So far this spring, our bee hives have swarmed three times! On April 28, while I was work, mom sent me the picture above, of dad poking a swarm of bees with a long pole that landed on a big branch of a pine tree. Neither Jamie or I could leave work to go help, and although Byron and Dad gave it their best effort, they couldn't capture the swarm. The branch was too big and too high, so there was nothing to be done but let the bees find a new home on their own. Good bye, bees. Although it was disappointing that we couldn't capture the swarm, since that would have been another hive to add to our apiary for free, I thought it was a good sign that our bees are doing so well that they felt strong enough to split off and create another hive.
Mom sent us this picture too, which shows the swarm of bees that came from the second hive, all clustered high in a tree. I don't know if you can see them, but they look like a giant pine cone, or a bee hive, hanging from a branch in the center of the photo. That's a lot of bees! It would be way too dangerous for any of us to try to reach a swarm that high in a tree. So long, ladies.
But then, just last week, a swarm of bees came from one of the hives, and mom and dad managed to capture it! All by themselves too. The picture above is a little blurry, but you can see that they put a table and an empty super under the branch that the swarm landed on. Dad managed to grab the end of the branch that had the bees on it, and bend it down until mom could get a grip. Then dad climbed in the back of the four wheeler cart, and cut the branch. Crash! A big clump of the bees fell right into the super below. As you can see, the bees are all over the box and the table. Mom said the bees were flying everywhere, and the swarm was just a foot from her face when it was on the branch. Not a single sting. Such nice bees.
If you click this picture to enlarge it, you can see that all those little dots in the photo, which I thought were pixels, are actually bees! Bees everywhere! And dad doesn't even have his hair covered! The new queen must have fallen in the box, because soon all the other bees that were on the table and ground went in the super, and they've been in there ever since.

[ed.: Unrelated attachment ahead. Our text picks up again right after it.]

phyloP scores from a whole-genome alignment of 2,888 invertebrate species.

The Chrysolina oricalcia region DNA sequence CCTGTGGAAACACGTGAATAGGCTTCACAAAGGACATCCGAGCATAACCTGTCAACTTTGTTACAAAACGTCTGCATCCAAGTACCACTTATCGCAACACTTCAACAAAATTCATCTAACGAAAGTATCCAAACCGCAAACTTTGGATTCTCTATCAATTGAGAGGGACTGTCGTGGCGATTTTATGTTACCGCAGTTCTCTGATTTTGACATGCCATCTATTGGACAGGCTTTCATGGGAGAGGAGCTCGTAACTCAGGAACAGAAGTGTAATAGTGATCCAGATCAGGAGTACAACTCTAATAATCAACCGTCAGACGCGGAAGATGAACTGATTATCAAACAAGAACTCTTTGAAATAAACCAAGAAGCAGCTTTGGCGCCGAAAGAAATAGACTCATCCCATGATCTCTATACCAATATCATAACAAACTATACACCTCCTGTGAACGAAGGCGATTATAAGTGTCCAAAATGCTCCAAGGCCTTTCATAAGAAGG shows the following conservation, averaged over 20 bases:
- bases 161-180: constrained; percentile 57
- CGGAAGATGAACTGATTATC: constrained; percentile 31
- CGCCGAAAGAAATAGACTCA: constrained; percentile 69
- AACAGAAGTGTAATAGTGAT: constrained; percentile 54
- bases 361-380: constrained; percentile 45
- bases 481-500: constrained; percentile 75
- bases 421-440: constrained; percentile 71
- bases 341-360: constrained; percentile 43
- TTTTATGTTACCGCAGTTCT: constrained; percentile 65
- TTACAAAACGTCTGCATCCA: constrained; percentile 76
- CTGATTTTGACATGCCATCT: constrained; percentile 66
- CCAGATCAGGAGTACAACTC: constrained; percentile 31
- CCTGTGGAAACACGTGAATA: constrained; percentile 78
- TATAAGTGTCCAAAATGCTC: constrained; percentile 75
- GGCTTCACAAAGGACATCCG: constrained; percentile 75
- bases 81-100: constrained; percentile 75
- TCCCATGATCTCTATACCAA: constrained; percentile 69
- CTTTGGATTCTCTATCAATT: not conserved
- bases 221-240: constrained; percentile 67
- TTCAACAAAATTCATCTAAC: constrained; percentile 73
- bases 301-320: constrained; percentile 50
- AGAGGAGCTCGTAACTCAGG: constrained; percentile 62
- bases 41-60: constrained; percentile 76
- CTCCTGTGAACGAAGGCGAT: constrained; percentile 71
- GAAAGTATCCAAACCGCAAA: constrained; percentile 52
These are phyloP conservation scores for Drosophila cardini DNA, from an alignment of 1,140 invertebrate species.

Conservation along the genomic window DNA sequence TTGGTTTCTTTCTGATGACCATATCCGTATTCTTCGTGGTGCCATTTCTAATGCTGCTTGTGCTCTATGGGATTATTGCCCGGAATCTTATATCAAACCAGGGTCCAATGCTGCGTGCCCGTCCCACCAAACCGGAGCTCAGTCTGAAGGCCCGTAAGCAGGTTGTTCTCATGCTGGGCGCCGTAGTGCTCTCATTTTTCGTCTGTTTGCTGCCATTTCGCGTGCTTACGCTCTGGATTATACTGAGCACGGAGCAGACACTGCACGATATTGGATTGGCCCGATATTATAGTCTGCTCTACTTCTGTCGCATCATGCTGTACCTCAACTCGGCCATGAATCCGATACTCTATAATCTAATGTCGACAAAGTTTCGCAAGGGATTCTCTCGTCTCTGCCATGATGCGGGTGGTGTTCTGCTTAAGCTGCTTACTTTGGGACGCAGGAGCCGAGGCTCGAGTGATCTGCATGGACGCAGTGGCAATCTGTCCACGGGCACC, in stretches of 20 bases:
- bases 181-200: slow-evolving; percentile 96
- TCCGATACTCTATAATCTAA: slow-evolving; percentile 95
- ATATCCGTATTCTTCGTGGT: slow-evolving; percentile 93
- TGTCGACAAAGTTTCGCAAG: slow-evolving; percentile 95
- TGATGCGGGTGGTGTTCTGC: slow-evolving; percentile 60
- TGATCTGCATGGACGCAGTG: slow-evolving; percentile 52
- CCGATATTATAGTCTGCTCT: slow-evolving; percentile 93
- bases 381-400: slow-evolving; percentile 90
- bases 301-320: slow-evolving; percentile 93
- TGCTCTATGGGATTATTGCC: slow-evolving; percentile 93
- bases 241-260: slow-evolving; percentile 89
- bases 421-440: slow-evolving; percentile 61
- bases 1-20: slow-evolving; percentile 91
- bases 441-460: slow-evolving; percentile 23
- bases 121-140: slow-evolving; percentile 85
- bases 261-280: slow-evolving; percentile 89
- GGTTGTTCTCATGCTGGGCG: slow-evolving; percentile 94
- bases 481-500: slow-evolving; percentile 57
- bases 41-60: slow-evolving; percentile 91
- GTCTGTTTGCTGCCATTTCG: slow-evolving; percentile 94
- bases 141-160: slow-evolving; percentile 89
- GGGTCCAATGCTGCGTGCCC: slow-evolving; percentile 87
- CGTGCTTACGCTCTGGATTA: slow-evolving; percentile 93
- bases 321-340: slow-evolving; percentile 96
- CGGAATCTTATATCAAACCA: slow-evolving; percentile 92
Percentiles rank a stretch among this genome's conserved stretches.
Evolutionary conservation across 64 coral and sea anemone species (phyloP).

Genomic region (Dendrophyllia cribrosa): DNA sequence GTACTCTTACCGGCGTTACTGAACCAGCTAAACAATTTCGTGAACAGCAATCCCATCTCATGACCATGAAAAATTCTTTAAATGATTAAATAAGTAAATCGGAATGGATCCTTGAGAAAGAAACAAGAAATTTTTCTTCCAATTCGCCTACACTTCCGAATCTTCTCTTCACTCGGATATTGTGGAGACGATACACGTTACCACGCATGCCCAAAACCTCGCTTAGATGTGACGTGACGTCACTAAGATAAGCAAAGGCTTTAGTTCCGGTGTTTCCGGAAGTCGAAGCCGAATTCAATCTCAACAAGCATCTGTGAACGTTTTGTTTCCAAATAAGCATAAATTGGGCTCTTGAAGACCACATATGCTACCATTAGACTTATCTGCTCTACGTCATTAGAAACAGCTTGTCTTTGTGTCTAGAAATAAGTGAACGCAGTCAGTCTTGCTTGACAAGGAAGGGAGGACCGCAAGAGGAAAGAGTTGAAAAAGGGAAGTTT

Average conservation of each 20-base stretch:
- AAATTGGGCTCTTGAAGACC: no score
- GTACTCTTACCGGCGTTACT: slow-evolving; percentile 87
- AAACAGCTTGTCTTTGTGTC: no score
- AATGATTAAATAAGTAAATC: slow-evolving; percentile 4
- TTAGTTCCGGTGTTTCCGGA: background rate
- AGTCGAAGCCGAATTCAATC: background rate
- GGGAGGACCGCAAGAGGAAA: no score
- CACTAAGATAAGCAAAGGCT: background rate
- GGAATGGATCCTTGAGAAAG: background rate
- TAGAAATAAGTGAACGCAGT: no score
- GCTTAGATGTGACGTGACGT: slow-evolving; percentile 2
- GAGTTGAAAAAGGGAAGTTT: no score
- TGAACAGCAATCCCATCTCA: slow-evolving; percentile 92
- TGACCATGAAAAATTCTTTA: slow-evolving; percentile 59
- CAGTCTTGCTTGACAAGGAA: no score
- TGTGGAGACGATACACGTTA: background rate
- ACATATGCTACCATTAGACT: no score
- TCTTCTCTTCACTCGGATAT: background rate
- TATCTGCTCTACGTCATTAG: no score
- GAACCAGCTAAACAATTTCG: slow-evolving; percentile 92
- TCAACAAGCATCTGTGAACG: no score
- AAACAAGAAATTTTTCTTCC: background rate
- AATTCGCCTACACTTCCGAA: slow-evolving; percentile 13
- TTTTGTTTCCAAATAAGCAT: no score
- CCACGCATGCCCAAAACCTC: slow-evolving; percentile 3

On Friday May 6th, while we were getting all our gear together for our camping trip, mom and I took a few minutes to add some more frames to the hive box the new bees were in. As you can see, even though they had only been in the box for two days, they had already built wax comb attached to the lid. Busy bees, right?
We were tempted to let the comb on the lid stay, and just add some frames around it, but I could tell there weren't any larvae in the comb yet, so I scraped it off the lid, let it fall to the bottom of the box (oops), and filled the box with the frames which have the wax sheets in them. The wax sheets already have the comb pattern, which is sized for worker bees, not drones. We don't really need to encourage drones, since these bees are swarmy anyway, and it will be easier to work with this hive if the comb is in easy to lift frames instead of willy-nilly. I hope I did the right thing. I didn't mean for the comb to plop to the bottom of the hive, so I really hope no one was stuck under it, especially not the queen.
There didn't seem to be as many bees in the hive as I expected after seeing the pictures of the swarm, but it's likely that a big portion of the bees were out gathering pollen and nectar when I opened the hive. As you can see from the front, there are bees coming and going.
I didn't open the old hives, since we didn't have much time, but I did spend a few moments at the entrance, watching the bees come and go. It's very soothing to watch and listen to them, and based on all the bee activity at the entrance, I think the hives are still strong, despite loosing so many workers in the new swarms. The video below is the from the hive near the garden. It sounds nice. Enjoy!